By Thoboloko Nts’onyane
MASERU – Following the recent national elections held on October 7, last year the political parties held a reflective exercise where they took stock of the elections with a view to improve their performance going forward.
The DWF Regional Director who doubles as the Chief of Party for the Southern African Political Parties and Dialogue (SAPP&D) Dr Augustine Magolowondo said: “Elections must not be window dressing. Elections must indeed be the only way that the will of the people can be addressed,” he said.
He said the DWF is committed to strengthening a resilient democracy.
The Regional Director further said it is important that DWF partners with the political parties that yesterday’s meeting was meant to take stock of the recent elections performance, that parties should ask themselves what is it that we have done better; how did we prepare ourselves; how do we mobilize resources; how did we select candidates; how do we manage conflicts?”
“We cannot improve unless we change, we cannot change unless we know where to improve”, he remarked.
Candidates are the reflections of society. The decision which the party takes to field its candidates has an impact within the nation. Just by fielding candidates, one is able to tell how that particular party views the socio-economic rights.
He said in democratic dispensation, in some instances the decisions of the political party leaders should be challenged.
He said democracy must survive the cultural norms and beliefs within the society at which it practiced.
Political parties are “central” in a democracy.
“We support political parties to participate in elections. As part of our contribution to democratic elections we were able to partner with some of you to ensure that you have relevant knowledge to participate in the electoral process. We were also able to support political parties to be able to monitor the elections,” he said.
Dr Magolowondo pointed out that there are challenges pertaining to elections.
Prominent civil society activist, analyst and commentator Sofonea Shale said
He said 12 percent of the parties are led by women.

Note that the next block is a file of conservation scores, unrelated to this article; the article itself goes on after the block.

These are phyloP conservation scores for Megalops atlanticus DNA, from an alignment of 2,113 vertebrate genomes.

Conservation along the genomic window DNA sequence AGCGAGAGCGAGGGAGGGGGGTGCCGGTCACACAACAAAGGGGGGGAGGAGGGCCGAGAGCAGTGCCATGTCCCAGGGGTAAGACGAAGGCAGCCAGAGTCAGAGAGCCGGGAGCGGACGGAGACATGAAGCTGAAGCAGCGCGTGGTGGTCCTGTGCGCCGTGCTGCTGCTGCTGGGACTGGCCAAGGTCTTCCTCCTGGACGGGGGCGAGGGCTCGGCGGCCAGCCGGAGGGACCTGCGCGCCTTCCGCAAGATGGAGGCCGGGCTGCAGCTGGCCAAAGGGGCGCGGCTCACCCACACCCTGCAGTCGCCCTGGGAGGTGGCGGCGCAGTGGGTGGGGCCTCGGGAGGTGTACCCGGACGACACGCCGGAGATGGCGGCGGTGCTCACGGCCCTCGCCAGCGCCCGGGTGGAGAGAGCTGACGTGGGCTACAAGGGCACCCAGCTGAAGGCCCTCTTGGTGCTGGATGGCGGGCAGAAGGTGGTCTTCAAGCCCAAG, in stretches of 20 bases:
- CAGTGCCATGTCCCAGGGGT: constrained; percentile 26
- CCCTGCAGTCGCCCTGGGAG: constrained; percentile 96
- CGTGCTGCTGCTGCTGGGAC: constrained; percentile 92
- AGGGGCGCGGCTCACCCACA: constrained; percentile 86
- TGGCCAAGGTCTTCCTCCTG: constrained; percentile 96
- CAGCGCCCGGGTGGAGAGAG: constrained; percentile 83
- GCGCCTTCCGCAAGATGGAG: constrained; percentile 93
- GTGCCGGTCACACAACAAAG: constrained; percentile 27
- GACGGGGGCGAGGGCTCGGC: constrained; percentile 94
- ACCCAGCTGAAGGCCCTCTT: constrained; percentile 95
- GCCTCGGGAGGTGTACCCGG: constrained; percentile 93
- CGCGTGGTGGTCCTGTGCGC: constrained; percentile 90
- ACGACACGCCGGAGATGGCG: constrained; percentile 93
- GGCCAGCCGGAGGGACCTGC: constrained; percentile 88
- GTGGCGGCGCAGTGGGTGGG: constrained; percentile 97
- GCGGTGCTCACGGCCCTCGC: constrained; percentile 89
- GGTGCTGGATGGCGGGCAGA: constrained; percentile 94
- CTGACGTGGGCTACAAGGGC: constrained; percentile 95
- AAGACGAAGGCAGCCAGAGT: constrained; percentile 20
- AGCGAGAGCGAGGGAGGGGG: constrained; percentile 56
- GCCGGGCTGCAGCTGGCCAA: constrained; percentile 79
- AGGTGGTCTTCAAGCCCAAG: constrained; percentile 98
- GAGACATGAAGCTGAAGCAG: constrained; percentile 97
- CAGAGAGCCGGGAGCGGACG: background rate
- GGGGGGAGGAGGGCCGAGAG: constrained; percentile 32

He said one of the challenges confronting parties is that of leadership, saying while in some the leader is respected and is not challenged whereas in some the leaders are not accorded much respect.
Shale is of the belief that “There is a considerable crip of young people in politics both in leadership and in the rank and file,”
Both local and international elections observers said that the 2022 national elections, were held in a peaceful environment. This is despite the challenges that confronted the Independent Electoral Elections (IEC).
He underscored that the National Assembly Electoral Act, 2011 requires that the parties facilitate the full participation of women, youth and disabled persons in political activities on the basis of equality.
Shale warned that some parties are not known to the voters hence the voter’s choice is limited on the ballot box.
One of the participants ‘Masamuel Hlobotsi from Mekhoa le meetlo ea Basotho said they have not performed as well as expected.
She said the challenge was that of reaching constituencies especially in the mountainous areas.
Hlobotsi said going forward they are going to make use of the media more in order to engage their prospective electorates and reach many audiences.
She said the meeting provided the platform to share experiences and learn from those who have won the elections and have representation in parliament.
In 2017 there were 27 parties that participated in the general elections while this figure increased to 65 in 2022. The 11th parliament which was borne out of the 2022 national elections has 11 parties out of 65 that contested.
SAPP& D- programme is an ongoing programme supported by the USAID and it is rolled out in Lesotho including Angola, Botswana, Eswatini, Malawi and Zambia.